NAIROBI – Burundi’s National Intelligence Service (SNR) has picked up a human rights activist and is holding him over an alleged breach of state security, a police source said Friday.
Germain Rukuki, who has long worked for civil associations, was arrested by agents of the feared SNR in the northern Ngagara district of Bujumbura on Thursday morning after a dawn sweep by dozens of police, according to witnesses.
“Germain Rukuki was arrested at his home in Ngagara, he is detained over a breach of internal state security,” police spokesman Pierre Nkurikiye posted in a tweet, without further details.
“We denounce the arrest of this human rights activist by the presidential police of the SNR, who behave like a state within the state,” a lawyer and leader of civil society in exile, Armel Niyongere, told AFP on Friday.
Rukuki is the financial manager of the Association of Catholic Jurists of Burundi (AJCB), one of the few independent NGOs still functioning in the small central African country, where a dozen others have been banned or suspended.
President Pierre Nkurunziza’s controversial decision in April 2015 to run for a third term in office caused a political crisis marked by violence that has claimed between 500 and 2,000 lives, according to UN and NGO sources. Dozens of opposition activists have been forced into exile.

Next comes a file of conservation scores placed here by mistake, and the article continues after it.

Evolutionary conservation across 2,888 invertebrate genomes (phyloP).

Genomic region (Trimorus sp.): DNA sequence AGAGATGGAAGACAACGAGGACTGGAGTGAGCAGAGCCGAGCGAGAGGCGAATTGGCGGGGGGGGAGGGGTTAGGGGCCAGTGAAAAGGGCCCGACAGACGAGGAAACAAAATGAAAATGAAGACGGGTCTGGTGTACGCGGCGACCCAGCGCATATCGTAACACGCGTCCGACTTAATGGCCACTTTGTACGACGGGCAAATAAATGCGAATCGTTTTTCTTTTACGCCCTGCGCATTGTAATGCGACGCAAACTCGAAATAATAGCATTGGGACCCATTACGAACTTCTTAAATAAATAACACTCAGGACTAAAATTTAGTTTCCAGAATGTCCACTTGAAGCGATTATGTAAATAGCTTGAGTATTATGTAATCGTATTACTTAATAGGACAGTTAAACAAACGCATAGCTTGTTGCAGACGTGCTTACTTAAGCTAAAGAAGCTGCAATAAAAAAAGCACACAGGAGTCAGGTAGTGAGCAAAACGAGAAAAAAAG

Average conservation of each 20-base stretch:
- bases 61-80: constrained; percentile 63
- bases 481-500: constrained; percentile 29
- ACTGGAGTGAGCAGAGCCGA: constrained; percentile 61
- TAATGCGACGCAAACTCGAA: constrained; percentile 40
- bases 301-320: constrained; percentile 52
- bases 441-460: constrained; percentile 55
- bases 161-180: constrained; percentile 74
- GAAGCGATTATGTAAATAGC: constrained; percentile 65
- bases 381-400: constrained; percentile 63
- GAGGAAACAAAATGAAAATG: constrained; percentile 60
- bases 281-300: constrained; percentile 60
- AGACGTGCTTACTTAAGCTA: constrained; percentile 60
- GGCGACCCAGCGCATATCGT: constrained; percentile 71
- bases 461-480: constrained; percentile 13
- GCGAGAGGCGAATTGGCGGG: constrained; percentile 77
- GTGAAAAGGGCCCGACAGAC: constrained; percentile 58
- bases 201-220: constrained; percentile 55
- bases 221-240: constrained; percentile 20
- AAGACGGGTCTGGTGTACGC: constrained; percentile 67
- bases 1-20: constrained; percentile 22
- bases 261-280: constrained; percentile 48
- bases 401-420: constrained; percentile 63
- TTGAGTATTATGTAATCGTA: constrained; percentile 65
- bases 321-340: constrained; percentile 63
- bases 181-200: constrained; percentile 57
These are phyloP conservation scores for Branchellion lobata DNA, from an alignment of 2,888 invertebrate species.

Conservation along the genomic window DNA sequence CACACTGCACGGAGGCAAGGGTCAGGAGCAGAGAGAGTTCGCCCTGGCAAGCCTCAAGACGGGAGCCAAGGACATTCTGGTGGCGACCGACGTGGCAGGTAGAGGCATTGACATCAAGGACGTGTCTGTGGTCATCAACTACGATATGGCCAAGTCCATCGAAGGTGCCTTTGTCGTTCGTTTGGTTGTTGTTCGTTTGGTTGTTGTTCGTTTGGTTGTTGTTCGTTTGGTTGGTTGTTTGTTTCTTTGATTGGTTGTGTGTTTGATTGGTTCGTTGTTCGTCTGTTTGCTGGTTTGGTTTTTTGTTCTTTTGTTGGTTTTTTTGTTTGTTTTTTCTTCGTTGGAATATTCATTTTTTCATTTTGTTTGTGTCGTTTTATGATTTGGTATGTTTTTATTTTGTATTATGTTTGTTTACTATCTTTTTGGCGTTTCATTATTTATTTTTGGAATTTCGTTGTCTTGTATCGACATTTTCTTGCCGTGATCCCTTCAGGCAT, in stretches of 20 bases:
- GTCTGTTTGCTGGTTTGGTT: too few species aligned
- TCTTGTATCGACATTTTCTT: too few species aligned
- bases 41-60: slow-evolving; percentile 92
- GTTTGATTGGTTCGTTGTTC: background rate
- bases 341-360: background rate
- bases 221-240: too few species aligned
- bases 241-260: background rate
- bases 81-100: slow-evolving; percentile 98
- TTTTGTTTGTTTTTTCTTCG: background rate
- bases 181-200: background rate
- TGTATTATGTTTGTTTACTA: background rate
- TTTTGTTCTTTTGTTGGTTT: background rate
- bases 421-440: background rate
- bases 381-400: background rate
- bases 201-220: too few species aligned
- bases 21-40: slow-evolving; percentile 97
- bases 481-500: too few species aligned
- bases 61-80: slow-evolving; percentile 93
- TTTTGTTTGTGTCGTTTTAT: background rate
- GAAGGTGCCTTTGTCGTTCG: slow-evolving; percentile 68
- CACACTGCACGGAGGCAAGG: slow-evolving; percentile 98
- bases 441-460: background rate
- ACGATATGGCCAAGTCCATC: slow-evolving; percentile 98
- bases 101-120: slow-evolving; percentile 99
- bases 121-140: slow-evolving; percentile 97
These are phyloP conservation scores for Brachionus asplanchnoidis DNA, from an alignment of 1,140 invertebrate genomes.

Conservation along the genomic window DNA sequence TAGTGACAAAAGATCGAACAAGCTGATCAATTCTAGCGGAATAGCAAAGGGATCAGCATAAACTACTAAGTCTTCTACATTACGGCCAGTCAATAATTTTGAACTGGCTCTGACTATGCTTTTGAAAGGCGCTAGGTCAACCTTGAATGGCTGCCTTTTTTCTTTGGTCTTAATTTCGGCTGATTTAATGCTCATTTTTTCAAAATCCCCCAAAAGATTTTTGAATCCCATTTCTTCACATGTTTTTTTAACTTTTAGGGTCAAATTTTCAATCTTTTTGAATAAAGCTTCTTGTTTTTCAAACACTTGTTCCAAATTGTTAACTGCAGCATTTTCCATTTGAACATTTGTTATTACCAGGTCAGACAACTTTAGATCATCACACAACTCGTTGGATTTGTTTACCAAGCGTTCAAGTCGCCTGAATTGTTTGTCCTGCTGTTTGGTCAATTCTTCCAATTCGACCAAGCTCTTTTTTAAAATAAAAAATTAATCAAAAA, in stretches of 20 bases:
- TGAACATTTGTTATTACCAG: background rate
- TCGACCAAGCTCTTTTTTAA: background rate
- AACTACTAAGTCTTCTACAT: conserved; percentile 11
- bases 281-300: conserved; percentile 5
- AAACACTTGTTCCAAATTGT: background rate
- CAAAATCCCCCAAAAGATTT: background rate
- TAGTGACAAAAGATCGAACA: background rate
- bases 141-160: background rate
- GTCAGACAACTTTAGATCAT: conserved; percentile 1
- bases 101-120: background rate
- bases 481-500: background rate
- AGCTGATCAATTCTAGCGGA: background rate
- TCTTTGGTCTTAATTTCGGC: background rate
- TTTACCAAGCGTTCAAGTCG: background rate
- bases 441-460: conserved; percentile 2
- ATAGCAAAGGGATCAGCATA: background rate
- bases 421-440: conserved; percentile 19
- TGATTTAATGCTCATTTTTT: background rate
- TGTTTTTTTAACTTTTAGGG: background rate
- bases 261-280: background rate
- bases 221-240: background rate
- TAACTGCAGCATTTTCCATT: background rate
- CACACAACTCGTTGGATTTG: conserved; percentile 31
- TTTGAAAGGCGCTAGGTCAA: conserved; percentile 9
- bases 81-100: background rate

Nkurunziza won his third term in an election in July 2015 that was boycotted by the opposition, which considered the vote a violation of the constitution.
The SNR, which answers directly to the head of state, is today presented by UN agencies and local and international NGOs as an armed tool of repression, accused of numerous cases of extrajudicial executions, torture and forced disappearances.
“What’s going on is the intimidation and persecution of the independent organisations still active on the ground. There are three members of another organisation who have been languishing in prison for almost a month,” Niyongere said, referring to the PARCEM movement (Word and Action for the Awakening of Consciousness and Evolution of Mentalities).
Most of the 9,600 people who were known to be in Burundi’s prisons at the end of June are members or supporters of the opposition accused of state security offences, according to one of the main local rights organisations, Aprodeh, whose senior staff are in exile.